Unfortunately, the world governments, and giant corporations, could not allow a network of towers transmitting completely free wireless energy to the planet. This would destroy billions of dollars of profits for fossil fuel companies. So in 1917, the United States demolished Tesla’s Wardenclyffe Tower, which was never to be built again, and that made the construction of antigravity vehicles impossible.
Wireless Energy (Wardenclyffe Tower)
This leads us to possibly the most well-known and popular invention of Tesla – his wireless energy generator. The world would be a completely different place today if free energy, harnessed from the Earth, could be transmitted wirelessly.
The most frustrating part of this invention is that the tower was actually built. Financed by J.P. Morgan and others in 1901, Tesla built the Wardenclyffe tower. But he seemed to have bigger and better plans!
Tesla dreamed that he could create and perfect the ability to wirelessly transmit electricity, enough to power all of New York City. He needed to create a network of Wardenclyffe towers that would harness the energy emitted from the Earth and deliver free energy throughout the planet.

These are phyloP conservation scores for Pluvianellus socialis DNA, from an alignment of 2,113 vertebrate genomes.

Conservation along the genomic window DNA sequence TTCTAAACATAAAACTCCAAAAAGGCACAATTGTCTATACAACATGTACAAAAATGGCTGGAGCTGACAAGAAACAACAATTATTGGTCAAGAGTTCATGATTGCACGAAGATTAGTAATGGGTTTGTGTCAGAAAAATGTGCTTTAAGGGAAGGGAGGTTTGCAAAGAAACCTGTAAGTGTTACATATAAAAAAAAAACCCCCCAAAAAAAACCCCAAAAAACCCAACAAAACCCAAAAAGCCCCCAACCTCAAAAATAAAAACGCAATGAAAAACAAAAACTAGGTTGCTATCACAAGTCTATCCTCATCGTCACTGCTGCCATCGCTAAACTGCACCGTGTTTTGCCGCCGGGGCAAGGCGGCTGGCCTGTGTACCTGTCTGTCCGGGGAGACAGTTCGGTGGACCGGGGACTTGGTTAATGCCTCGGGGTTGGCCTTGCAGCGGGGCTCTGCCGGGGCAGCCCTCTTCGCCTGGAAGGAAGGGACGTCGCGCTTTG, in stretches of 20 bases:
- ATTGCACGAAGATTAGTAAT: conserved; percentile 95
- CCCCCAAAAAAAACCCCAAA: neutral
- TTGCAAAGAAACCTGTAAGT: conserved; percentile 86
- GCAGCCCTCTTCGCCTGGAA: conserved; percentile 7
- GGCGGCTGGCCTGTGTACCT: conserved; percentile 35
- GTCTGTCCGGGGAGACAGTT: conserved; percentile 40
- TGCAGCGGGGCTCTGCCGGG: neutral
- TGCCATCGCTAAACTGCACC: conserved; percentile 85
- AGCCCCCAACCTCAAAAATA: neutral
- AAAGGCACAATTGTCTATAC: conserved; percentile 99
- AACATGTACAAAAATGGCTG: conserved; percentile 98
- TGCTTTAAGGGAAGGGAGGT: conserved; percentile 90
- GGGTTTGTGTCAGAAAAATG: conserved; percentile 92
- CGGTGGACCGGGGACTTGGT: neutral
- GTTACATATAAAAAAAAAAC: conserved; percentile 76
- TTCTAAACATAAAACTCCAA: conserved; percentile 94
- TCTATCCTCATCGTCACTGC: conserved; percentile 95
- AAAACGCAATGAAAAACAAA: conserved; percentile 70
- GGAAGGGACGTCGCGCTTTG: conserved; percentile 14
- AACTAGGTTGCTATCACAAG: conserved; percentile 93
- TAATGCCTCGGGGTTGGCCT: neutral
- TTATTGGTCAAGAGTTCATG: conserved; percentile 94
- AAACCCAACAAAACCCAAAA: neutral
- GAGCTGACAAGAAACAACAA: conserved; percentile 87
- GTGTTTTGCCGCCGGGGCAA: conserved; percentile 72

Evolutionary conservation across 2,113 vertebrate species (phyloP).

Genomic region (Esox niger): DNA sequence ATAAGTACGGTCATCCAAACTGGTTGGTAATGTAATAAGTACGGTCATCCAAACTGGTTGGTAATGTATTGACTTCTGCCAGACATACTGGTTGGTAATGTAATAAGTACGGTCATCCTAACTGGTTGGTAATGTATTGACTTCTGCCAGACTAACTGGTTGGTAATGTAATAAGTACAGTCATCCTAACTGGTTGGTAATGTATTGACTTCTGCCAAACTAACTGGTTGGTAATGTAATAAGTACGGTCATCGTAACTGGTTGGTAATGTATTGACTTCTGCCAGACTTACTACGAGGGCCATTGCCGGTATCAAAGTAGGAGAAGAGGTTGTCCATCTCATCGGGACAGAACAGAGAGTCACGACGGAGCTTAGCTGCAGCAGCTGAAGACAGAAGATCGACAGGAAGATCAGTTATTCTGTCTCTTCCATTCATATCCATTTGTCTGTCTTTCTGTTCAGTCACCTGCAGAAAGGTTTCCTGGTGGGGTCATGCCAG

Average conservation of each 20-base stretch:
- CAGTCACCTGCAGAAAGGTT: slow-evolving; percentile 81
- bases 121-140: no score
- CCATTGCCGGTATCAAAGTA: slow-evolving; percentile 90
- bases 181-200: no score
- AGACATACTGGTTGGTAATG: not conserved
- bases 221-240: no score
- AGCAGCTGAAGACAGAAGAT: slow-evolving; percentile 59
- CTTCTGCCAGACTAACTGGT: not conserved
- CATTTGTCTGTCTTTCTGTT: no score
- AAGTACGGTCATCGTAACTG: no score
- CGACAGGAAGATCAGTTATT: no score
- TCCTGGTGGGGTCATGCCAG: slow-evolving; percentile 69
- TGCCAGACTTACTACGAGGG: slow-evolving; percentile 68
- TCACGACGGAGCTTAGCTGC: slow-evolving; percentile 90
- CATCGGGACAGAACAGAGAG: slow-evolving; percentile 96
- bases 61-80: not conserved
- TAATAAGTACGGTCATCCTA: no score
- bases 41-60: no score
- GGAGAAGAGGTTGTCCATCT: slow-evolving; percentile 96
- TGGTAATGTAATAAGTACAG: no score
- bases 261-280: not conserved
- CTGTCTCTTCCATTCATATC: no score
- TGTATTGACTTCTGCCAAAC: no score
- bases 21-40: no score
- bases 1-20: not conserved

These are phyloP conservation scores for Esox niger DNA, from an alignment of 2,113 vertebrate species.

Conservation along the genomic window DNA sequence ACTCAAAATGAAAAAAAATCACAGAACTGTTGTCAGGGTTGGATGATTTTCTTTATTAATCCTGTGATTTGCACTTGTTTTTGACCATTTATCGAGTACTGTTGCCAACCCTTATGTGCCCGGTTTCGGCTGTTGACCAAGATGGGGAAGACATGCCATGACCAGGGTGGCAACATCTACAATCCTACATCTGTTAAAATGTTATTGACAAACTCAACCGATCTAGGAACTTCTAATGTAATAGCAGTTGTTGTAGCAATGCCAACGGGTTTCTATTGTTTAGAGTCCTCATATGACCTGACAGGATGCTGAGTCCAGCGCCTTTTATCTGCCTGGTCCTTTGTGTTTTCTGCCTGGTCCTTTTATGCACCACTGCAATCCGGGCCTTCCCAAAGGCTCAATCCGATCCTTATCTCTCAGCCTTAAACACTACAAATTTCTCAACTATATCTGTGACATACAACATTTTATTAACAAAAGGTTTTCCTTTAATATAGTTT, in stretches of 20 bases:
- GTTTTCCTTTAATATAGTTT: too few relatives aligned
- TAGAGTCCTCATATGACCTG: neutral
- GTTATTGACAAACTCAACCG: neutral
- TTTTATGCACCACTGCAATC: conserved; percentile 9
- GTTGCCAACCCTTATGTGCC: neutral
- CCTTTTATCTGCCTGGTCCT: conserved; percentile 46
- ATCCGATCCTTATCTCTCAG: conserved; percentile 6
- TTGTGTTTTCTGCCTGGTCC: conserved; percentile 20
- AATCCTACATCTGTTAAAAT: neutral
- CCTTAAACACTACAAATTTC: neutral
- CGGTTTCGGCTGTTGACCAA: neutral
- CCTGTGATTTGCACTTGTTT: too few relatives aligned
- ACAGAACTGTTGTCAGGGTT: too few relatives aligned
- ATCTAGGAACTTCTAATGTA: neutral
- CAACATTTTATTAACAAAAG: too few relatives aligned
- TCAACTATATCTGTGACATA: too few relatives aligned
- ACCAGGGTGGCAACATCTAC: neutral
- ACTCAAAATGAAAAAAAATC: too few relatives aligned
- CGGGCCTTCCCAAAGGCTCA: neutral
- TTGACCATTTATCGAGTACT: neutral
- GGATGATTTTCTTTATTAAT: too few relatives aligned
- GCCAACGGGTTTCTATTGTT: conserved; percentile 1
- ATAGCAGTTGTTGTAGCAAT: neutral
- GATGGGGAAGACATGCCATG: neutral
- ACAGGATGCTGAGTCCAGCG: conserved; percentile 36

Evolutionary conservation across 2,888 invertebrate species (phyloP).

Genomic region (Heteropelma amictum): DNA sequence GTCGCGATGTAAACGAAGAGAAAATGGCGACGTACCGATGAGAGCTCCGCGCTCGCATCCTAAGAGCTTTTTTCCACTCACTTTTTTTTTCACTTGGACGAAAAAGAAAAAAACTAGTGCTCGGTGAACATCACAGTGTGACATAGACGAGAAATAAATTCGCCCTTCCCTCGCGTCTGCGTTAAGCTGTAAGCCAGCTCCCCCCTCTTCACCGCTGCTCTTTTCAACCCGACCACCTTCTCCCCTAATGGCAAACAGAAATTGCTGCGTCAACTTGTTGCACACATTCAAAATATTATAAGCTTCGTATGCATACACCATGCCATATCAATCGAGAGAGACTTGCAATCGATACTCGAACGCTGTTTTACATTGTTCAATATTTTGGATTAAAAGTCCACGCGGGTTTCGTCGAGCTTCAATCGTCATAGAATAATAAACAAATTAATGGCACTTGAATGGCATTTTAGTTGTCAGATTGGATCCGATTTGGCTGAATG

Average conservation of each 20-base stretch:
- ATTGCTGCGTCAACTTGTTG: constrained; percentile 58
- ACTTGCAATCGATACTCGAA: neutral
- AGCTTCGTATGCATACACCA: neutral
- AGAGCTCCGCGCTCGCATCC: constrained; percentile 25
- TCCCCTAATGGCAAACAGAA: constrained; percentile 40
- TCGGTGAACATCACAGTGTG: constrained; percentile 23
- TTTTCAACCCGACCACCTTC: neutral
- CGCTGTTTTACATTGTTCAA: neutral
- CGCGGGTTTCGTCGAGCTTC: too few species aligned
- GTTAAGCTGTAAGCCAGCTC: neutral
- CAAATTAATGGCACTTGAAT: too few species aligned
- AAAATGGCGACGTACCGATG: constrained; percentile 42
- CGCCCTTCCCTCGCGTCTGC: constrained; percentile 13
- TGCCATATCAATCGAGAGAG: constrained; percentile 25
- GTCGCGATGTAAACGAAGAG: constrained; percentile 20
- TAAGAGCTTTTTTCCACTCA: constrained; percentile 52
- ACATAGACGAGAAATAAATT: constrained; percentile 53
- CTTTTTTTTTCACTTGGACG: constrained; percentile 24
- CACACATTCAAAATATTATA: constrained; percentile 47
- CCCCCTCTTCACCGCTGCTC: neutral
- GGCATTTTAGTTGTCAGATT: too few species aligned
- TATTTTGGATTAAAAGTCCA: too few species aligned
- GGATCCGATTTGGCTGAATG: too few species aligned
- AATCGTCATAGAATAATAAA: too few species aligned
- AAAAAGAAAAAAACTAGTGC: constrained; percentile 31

In his own words:
Of course, J. P. Morgan would never finance something that would bring a source of free energy to the world because that would destroy his monopoly on fossil fuels. For this reason, Tesla told him that his tower was a radio transmitting tower.
Later, when J. P. Morgan discovered Tesla’s true intentions, he pulled out all of his funding, and the project was shut down. It was torn down and sold for scraps to pay for the debts that Tesla defaulted on.
The media called it “Tesla’s million-dollar folly.”
Humiliated and defeated, Tesla’s dream of creating a new and better world was destroyed.
Remote Controlled Navies & Artificial Tidal Wave
- Remote Controlled Navies
In 1898, Tesla made a public demonstration in the Madison Square Garden, where he revealed a prototype for remote-controlled navy ships.
He also discussed the ability to remotely operate submarines and even missiles with the military.